Dave Linthicum has posted a formula that might be used to measure the cost of SOA efforts. This is a question I've had for some time. We're advocating SOA, but how much more does it cost. We're fairly convinced that in the long term, the benefits outweigh the costs, but can we prove it? Even if that's true, it would be interesting to know the short term differences in going SOA on a particular project.
Dave's formula is fairly simple:
Cost of SOA = (Cost of Data Complexity + Cost of Service Complexity + Cost of Process Complexity + Enabling Technology Solution)
He provides examples of how one might determine the individual values in his article. Joe McKendrick of ZeNet has provides an overview and some added context, particularly the fact that according to the BEA Survey about half of large enterprises have already spent around one million dollars on their SOA.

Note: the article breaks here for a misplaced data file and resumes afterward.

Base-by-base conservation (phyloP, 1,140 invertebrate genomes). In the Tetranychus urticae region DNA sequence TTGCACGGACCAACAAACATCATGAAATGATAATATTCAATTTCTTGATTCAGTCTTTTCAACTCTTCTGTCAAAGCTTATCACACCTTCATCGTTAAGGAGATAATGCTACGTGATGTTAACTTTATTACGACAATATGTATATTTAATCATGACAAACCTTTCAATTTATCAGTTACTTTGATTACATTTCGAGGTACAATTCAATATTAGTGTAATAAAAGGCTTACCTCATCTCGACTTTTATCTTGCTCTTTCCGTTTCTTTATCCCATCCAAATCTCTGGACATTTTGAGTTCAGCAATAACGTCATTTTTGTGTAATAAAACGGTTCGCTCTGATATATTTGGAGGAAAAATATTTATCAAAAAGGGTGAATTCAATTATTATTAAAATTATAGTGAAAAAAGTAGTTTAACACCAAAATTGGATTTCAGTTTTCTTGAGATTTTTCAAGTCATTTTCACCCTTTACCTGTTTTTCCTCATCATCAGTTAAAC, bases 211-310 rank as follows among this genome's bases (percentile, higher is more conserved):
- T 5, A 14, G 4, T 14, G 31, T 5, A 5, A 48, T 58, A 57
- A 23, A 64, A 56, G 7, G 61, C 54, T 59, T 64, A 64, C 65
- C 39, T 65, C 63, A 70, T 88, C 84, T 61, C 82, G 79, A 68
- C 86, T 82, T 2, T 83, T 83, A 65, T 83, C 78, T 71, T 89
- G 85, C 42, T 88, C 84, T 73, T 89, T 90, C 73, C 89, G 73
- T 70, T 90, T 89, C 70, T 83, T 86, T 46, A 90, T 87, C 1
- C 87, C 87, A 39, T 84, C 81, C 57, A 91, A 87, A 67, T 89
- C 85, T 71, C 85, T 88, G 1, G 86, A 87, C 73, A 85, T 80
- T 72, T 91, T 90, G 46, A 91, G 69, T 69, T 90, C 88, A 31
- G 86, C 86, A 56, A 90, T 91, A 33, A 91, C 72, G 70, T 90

As I see it, to get the comparison, I just need to run the formula twice... once with the SOA numbers, and once with the "traditional" values.
I wonder if there's much difference at all?
I also would wonder how to provide this value in context. SOA may increase the cost of a particular effort, but can we measure the advantages of SOA over the longer term and provide that value as well?